Jessica Le Bas


‘I commend Le Bas on her willingness to experiment and not just repeat herself. Her compassionate humaneness extends even to Osama bin Laden, who is pictured sleeping "with his brother’s children, in a room below, the sky above", "with a headache centred behind his eyes" and "with hope for a better world". Overall, this is an exceptional debut.’ – Iain Sharp, Sunday Star-Times


Relaxed and intimate, engaging and wise, Incognito is Jessica Le Bas’s first book. Her poems have been carefully collected but are wonderfully various. Themes, characters and voices come and go as the poet moves in and out of identities and roles – sometimes known, sometimes incognito – discovering new world views, new horizons, whole new windows of observations.

Incognito is crammed with people recognised and specific. Children are here, telling stories, drawing pictures. A mother fishing, a father’s death, a childhood car trip crammed with memories, the arrival of a new baby. A brown hen named Dorothy-Mae pecks from lunch plates, a group of friends huddles around a winter’s night bonfire. But Jessica Le Bas is also openly lyrical about the New Zealand landscape and its human clutter and writes hills and wind, sheds and roads, headlands and valleys.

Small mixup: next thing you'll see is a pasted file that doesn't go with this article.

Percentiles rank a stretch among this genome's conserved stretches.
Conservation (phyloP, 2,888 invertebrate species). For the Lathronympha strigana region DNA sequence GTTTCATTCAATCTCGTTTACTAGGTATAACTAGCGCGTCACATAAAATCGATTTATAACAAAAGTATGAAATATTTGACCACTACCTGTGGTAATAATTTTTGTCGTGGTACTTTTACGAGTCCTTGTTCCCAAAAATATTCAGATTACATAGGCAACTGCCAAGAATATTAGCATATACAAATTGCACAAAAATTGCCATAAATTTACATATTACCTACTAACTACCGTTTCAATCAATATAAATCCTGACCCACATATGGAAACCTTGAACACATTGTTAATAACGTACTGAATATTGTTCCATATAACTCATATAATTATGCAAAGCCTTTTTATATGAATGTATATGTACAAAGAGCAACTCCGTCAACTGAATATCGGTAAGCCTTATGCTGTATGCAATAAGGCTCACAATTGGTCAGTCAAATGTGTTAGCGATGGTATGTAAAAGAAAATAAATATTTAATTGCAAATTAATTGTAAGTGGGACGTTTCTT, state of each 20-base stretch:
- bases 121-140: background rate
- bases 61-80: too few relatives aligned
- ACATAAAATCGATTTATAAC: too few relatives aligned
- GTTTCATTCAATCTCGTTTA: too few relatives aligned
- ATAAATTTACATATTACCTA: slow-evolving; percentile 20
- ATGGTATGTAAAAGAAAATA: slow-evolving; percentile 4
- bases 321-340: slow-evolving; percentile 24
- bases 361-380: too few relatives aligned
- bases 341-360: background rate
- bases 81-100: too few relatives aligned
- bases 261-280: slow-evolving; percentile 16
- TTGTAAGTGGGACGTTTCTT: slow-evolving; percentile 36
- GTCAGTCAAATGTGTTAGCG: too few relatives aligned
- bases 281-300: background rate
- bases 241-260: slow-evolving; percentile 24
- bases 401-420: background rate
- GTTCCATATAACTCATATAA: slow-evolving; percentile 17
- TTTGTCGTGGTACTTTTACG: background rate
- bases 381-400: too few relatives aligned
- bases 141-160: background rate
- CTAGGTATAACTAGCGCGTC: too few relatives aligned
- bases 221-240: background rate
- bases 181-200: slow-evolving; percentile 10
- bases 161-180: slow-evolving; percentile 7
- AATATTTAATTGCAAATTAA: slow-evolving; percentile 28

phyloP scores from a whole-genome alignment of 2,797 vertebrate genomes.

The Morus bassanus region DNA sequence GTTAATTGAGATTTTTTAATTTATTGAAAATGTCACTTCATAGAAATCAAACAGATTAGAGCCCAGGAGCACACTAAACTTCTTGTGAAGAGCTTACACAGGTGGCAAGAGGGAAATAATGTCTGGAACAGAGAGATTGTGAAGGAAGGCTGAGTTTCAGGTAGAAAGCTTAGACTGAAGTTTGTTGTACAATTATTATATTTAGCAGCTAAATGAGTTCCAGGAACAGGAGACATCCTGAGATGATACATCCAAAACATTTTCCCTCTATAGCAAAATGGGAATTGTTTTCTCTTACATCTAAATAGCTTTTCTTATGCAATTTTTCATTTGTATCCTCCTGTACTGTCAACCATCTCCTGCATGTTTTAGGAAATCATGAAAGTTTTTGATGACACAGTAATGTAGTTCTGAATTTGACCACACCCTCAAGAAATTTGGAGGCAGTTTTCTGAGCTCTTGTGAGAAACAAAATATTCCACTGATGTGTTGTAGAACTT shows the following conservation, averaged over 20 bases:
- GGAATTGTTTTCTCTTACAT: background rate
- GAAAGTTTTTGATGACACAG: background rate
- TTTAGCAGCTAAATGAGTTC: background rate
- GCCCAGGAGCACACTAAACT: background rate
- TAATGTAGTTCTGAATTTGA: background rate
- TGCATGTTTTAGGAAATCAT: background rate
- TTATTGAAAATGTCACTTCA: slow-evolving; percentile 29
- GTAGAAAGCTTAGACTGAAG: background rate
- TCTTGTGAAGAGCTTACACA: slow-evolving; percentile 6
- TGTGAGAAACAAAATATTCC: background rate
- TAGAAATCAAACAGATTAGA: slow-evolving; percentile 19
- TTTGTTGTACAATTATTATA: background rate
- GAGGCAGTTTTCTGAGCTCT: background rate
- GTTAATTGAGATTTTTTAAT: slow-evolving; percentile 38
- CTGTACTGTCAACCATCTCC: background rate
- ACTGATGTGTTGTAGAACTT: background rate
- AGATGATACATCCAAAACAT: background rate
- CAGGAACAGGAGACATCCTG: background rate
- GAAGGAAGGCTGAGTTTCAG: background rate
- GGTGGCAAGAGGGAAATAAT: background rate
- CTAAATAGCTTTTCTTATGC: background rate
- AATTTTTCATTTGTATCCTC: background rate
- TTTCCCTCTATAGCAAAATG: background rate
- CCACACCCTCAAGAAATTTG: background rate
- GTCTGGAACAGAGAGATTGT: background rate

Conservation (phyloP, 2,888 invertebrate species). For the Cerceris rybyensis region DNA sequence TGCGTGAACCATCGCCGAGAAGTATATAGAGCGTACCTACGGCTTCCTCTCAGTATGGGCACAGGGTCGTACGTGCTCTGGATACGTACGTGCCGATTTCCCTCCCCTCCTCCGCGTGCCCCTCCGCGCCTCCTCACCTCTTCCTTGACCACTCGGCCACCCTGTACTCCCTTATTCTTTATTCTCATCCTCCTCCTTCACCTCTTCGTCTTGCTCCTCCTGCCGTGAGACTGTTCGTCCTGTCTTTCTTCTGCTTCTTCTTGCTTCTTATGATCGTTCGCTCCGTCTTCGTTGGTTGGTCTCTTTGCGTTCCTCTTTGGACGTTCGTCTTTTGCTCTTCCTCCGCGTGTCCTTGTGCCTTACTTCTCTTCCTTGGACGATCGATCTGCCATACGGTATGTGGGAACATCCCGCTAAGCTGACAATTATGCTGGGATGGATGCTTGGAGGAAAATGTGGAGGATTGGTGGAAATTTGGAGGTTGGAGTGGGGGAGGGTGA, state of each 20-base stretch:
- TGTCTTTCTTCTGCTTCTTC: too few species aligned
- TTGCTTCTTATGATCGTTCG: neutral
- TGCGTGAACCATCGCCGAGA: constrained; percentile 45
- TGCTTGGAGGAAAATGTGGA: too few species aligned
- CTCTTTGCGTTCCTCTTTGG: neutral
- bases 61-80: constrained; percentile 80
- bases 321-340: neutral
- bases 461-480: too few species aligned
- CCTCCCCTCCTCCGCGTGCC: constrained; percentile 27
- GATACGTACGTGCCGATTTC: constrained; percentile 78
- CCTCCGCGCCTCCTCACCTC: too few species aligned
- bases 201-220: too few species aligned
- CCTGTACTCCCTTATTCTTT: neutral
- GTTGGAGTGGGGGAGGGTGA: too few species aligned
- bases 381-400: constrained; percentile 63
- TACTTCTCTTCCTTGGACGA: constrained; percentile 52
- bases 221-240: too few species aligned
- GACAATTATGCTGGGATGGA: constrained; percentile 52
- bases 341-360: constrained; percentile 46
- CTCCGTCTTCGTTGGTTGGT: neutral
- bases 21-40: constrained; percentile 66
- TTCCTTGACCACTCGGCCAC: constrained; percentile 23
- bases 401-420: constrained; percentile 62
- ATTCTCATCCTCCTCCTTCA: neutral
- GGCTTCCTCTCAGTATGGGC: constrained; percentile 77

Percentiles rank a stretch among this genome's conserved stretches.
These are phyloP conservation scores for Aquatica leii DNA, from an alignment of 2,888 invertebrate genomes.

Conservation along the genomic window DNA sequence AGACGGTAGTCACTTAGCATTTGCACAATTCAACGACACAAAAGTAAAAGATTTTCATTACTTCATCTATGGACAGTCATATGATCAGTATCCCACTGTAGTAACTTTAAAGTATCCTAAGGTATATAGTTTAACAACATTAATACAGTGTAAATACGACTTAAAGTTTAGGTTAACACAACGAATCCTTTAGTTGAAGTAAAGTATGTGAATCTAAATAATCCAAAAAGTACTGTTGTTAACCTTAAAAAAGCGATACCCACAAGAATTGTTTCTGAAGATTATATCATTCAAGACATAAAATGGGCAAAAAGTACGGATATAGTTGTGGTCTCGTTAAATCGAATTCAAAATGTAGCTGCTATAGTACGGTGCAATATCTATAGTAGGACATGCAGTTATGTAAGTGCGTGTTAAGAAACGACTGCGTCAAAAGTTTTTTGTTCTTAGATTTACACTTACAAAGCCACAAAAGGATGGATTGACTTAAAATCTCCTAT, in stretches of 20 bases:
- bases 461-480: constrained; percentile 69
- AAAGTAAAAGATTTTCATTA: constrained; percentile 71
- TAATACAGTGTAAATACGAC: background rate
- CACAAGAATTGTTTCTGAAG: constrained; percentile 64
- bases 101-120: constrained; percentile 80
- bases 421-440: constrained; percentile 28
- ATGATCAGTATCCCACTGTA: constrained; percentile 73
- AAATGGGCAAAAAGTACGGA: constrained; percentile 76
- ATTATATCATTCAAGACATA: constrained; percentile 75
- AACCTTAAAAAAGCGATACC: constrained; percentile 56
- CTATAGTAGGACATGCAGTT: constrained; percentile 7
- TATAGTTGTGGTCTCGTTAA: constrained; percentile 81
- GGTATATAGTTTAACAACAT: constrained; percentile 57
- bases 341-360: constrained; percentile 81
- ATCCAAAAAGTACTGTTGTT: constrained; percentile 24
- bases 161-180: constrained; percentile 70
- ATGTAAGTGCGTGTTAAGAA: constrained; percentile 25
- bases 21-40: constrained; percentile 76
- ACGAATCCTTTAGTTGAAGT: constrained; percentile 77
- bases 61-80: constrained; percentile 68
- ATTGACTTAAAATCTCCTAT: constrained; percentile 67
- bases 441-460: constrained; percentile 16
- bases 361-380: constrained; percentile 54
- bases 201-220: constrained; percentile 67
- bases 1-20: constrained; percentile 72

Incognito is an intensely New Zealand book, not least in its journey outward in the final sections – to Malindi, Shenandoah, Zagreb – and its affectionate return home.



Jessica Le Bas won the New Zealand Poetry Society’s International Poetry Competition (2003) and the 2005 Bravado Poetry Competition for her poem ‘Walking to Africa’, and received a New Zealand Mental Health Foundation Media Grant in 2007 to write the book of Walking to Africa (2009). Le Bas has been a teacher, private secretary to a government Minister in the Beehive, worked for the United Nations during the Balkan War as a training consultant and is currently writes fulltime in Nelson, New Zealand.


Winner of NZSA Jessie Mackay Award for Best First Book of Poetry 2008.


May 2007, 225 x 165 mm, 80 pages
Paperback, ISBN 9781869403928, $24.99